Do you have many friends at the track or guys you hang out with or do you stay closer to the guys on the GEICO Powersports/Factory Connection/Honda team?
Oh, you know, I kind of hang out with most of the guys on the team. It’s kind of just mainly the people from MTF that I know that are my main friends. Them and the guys on the team and that’s about it.

How long have you been on the Factory Connection team? Has it been about a year now?
Yeah, I’d say probably a year now. I’ve been running Factory Connection since I was a little kid.

And you’ve been with Honda for how long now?
Oh man, I’m not even sure… since I was on 80s or the beginning of my 80cc career. We have a real strong relationship.

  • Justin was nearly perfect at the Mini Olympics
What events will you compete in next?
Well, the Winter-Ams are coming up in Florida. I’ll do all of those. There are about five or six of those.

Will you run the Lake Whitney and Oak Hill races in Texas in March?
Yeah, I’ll run those. I think I’ll run the 250 A Stock and Modified classes. I’m not too sure about the 450 classes yet.

What’s your plan from there until your first pro national?
My plan is pretty much to test my pro bikes and train and get stronger and get better cardio and just do long motos.

Have you been on your professional bikes yet or is the team waiting a little while before putting you on that equipment?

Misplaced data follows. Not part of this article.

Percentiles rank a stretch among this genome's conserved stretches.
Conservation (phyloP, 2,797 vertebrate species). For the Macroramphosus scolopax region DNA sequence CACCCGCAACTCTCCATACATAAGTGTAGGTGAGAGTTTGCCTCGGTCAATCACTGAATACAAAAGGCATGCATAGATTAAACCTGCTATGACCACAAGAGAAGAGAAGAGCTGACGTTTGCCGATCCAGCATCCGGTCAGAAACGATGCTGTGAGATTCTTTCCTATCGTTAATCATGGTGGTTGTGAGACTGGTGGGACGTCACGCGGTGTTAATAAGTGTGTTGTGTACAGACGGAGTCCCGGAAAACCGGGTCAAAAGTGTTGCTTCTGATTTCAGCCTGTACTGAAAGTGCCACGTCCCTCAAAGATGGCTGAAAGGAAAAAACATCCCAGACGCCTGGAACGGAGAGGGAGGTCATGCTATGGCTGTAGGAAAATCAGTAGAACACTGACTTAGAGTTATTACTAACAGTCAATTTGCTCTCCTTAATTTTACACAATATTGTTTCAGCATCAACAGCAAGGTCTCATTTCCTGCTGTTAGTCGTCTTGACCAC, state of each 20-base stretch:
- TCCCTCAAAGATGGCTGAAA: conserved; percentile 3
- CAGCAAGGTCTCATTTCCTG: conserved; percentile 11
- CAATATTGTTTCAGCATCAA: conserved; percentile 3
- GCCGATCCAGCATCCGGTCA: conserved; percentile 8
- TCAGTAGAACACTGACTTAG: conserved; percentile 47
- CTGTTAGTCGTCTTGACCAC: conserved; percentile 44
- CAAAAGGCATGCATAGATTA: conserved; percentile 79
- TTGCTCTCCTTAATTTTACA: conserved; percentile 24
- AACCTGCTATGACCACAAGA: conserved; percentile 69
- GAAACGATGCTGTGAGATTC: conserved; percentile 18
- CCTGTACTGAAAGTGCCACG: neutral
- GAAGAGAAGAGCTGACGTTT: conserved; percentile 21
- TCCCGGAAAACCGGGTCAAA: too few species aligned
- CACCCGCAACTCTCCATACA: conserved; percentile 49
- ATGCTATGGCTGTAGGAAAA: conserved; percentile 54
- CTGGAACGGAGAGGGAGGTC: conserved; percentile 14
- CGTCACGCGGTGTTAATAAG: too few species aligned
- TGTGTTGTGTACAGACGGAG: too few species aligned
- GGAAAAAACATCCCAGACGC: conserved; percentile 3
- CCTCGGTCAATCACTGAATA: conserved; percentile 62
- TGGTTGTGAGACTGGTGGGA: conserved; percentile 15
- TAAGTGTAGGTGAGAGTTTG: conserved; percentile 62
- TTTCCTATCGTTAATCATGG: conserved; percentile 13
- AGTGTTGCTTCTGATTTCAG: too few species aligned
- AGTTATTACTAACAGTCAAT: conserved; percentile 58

Yeah, actually, they’re waiting on that a little bit because I still have to race my amateur bikes and they don’t want me to get on a pro bike because I won’t want to ride my amateur bikes!

Do you know when you’ll start riding your professional bikes?
Well, I know that my bikes are already done and built. So whenever they want me to come out to California and test it, that’s when it will probably happen.

Are you doing the entire series then?
Yeah, we’re going to try and do the whole series.

Knowing that now, are you getting a little impatient to get things going with the professionals?
Yeah, pretty much. I’m just really excited to ride my new bike and to race with those new guys. It’s going to be a really big change for me. Hopefully, it goes really good. I’m really excited. I think it’ll be really fun. I’d like to do really good when I go to my first race at Glen Helen. I’d like to be up front or somewhere around the front. I have a goal in my head, but I won’t say anything. I don’t want to put any pressure on myself, but I want to do big things.

So for the time being, it’s just a lot of riding and training, huh?
Yeah, you know, I‘ve been in the gym a lot just lifting a lot of weights trying to get more muscle. I’ve also been doing a lot of cardio work, but when you do cardio you lose muscle, so it’s kind of hard to do both, but we’ve been doing really good with it all.

With all the talent in this series now, are you confident you’re going to be in the mix?
Yeah, you know, we’ll see. There are a lot of fast guys, so… I’m just really excited to be out there with the best guys. It’s all really cool.